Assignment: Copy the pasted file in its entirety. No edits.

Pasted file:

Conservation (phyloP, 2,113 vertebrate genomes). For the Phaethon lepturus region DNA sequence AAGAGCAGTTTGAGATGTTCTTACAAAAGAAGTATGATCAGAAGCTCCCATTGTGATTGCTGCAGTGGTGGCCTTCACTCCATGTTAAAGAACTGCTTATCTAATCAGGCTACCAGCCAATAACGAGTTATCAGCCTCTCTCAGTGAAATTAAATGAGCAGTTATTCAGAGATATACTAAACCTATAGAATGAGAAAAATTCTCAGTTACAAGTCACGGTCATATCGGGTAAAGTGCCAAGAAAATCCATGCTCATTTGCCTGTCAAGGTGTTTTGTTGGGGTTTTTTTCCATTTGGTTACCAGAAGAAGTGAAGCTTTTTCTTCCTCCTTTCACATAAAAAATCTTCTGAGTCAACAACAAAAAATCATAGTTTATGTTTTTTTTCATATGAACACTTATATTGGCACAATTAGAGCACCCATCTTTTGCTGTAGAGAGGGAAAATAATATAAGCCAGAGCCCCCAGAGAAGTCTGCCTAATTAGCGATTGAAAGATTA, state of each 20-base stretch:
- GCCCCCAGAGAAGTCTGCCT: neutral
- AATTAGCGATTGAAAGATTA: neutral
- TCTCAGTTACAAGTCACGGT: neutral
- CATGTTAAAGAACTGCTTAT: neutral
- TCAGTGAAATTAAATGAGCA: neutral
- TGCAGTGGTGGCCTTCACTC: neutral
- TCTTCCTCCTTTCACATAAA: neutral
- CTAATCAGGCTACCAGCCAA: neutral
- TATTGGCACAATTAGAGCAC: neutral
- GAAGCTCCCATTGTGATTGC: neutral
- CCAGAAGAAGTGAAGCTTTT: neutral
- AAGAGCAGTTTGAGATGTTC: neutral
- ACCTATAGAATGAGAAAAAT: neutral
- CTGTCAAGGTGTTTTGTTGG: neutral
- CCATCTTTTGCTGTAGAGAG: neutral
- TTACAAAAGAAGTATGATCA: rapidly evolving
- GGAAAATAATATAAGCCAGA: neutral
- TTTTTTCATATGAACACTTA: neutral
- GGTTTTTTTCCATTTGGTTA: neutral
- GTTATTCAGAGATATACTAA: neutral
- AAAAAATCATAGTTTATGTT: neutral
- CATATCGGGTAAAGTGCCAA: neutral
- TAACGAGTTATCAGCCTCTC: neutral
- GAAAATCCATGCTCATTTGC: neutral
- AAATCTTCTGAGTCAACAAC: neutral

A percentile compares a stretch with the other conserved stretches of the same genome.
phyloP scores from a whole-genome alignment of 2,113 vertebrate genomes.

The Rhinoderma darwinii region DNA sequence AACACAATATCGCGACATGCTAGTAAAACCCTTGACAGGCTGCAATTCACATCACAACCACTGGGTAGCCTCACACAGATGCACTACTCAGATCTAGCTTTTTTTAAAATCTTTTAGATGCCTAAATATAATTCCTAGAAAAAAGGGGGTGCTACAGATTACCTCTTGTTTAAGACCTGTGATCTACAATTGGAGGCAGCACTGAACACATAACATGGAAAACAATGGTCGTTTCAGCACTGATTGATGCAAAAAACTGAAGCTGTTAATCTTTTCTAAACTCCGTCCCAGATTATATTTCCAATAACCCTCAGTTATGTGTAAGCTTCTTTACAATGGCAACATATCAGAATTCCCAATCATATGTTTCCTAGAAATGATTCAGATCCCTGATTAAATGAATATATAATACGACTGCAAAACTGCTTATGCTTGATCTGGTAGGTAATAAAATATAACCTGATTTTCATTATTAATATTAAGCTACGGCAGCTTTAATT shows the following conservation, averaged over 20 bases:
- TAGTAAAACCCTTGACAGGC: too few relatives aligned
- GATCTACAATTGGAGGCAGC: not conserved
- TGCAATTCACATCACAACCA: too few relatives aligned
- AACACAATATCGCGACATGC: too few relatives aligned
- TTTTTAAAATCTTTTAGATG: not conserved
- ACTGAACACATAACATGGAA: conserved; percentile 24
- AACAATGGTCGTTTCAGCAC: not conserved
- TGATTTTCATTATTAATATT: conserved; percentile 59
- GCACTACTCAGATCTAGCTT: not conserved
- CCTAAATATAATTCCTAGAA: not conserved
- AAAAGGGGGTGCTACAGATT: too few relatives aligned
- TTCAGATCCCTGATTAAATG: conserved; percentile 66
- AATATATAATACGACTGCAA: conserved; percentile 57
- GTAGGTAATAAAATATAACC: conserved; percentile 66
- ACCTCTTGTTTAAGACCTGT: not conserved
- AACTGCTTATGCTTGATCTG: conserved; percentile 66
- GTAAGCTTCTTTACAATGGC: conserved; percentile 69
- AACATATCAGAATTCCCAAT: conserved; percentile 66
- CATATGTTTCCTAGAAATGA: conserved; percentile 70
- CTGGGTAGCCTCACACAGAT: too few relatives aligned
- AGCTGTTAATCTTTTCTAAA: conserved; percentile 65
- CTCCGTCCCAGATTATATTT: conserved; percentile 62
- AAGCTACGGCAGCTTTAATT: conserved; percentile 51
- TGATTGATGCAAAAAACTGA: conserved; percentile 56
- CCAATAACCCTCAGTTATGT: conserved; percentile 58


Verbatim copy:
Conservation (phyloP, 2,113 vertebrate genomes). For the Phaethon lepturus region DNA sequence AAGAGCAGTTTGAGATGTTCTTACAAAAGAAGTATGATCAGAAGCTCCCATTGTGATTGCTGCAGTGGTGGCCTTCACTCCATGTTAAAGAACTGCTTATCTAATCAGGCTACCAGCCAATAACGAGTTATCAGCCTCTCTCAGTGAAATTAAATGAGCAGTTATTCAGAGATATACTAAACCTATAGAATGAGAAAAATTCTCAGTTACAAGTCACGGTCATATCGGGTAAAGTGCCAAGAAAATCCATGCTCATTTGCCTGTCAAGGTGTTTTGTTGGGGTTTTTTTCCATTTGGTTACCAGAAGAAGTGAAGCTTTTTCTTCCTCCTTTCACATAAAAAATCTTCTGAGTCAACAACAAAAAATCATAGTTTATGTTTTTTTTCATATGAACACTTATATTGGCACAATTAGAGCACCCATCTTTTGCTGTAGAGAGGGAAAATAATATAAGCCAGAGCCCCCAGAGAAGTCTGCCTAATTAGCGATTGAAAGATTA, state of each 20-base stretch:
- GCCCCCAGAGAAGTCTGCCT: neutral
- AATTAGCGATTGAAAGATTA: neutral
- TCTCAGTTACAAGTCACGGT: neutral
- CATGTTAAAGAACTGCTTAT: neutral
- TCAGTGAAATTAAATGAGCA: neutral
- TGCAGTGGTGGCCTTCACTC: neutral
- TCTTCCTCCTTTCACATAAA: neutral
- CTAATCAGGCTACCAGCCAA: neutral
- TATTGGCACAATTAGAGCAC: neutral
- GAAGCTCCCATTGTGATTGC: neutral
- CCAGAAGAAGTGAAGCTTTT: neutral
- AAGAGCAGTTTGAGATGTTC: neutral
- ACCTATAGAATGAGAAAAAT: neutral
- CTGTCAAGGTGTTTTGTTGG: neutral
- CCATCTTTTGCTGTAGAGAG: neutral
- TTACAAAAGAAGTATGATCA: rapidly evolving
- GGAAAATAATATAAGCCAGA: neutral
- TTTTTTCATATGAACACTTA: neutral
- GGTTTTTTTCCATTTGGTTA: neutral
- GTTATTCAGAGATATACTAA: neutral
- AAAAAATCATAGTTTATGTT: neutral
- CATATCGGGTAAAGTGCCAA: neutral
- TAACGAGTTATCAGCCTCTC: neutral
- GAAAATCCATGCTCATTTGC: neutral
- AAATCTTCTGAGTCAACAAC: neutral

A percentile compares a stretch with the other conserved stretches of the same genome.
phyloP scores from a whole-genome alignment of 2,113 vertebrate genomes.

The Rhinoderma darwinii region DNA sequence AACACAATATCGCGACATGCTAGTAAAACCCTTGACAGGCTGCAATTCACATCACAACCACTGGGTAGCCTCACACAGATGCACTACTCAGATCTAGCTTTTTTTAAAATCTTTTAGATGCCTAAATATAATTCCTAGAAAAAAGGGGGTGCTACAGATTACCTCTTGTTTAAGACCTGTGATCTACAATTGGAGGCAGCACTGAACACATAACATGGAAAACAATGGTCGTTTCAGCACTGATTGATGCAAAAAACTGAAGCTGTTAATCTTTTCTAAACTCCGTCCCAGATTATATTTCCAATAACCCTCAGTTATGTGTAAGCTTCTTTACAATGGCAACATATCAGAATTCCCAATCATATGTTTCCTAGAAATGATTCAGATCCCTGATTAAATGAATATATAATACGACTGCAAAACTGCTTATGCTTGATCTGGTAGGTAATAAAATATAACCTGATTTTCATTATTAATATTAAGCTACGGCAGCTTTAATT shows the following conservation, averaged over 20 bases:
- TAGTAAAACCCTTGACAGGC: too few relatives aligned
- GATCTACAATTGGAGGCAGC: not conserved
- TGCAATTCACATCACAACCA: too few relatives aligned
- AACACAATATCGCGACATGC: too few relatives aligned
- TTTTTAAAATCTTTTAGATG: not conserved
- ACTGAACACATAACATGGAA: conserved; percentile 24
- AACAATGGTCGTTTCAGCAC: not conserved
- TGATTTTCATTATTAATATT: conserved; percentile 59
- GCACTACTCAGATCTAGCTT: not conserved
- CCTAAATATAATTCCTAGAA: not conserved
- AAAAGGGGGTGCTACAGATT: too few relatives aligned
- TTCAGATCCCTGATTAAATG: conserved; percentile 66
- AATATATAATACGACTGCAA: conserved; percentile 57
- GTAGGTAATAAAATATAACC: conserved; percentile 66
- ACCTCTTGTTTAAGACCTGT: not conserved
- AACTGCTTATGCTTGATCTG: conserved; percentile 66
- GTAAGCTTCTTTACAATGGC: conserved; percentile 69
- AACATATCAGAATTCCCAAT: conserved; percentile 66
- CATATGTTTCCTAGAAATGA: conserved; percentile 70
- CTGGGTAGCCTCACACAGAT: too few relatives aligned
- AGCTGTTAATCTTTTCTAAA: conserved; percentile 65
- CTCCGTCCCAGATTATATTT: conserved; percentile 62
- AAGCTACGGCAGCTTTAATT: conserved; percentile 51
- TGATTGATGCAAAAAACTGA: conserved; percentile 56
- CCAATAACCCTCAGTTATGT: conserved; percentile 58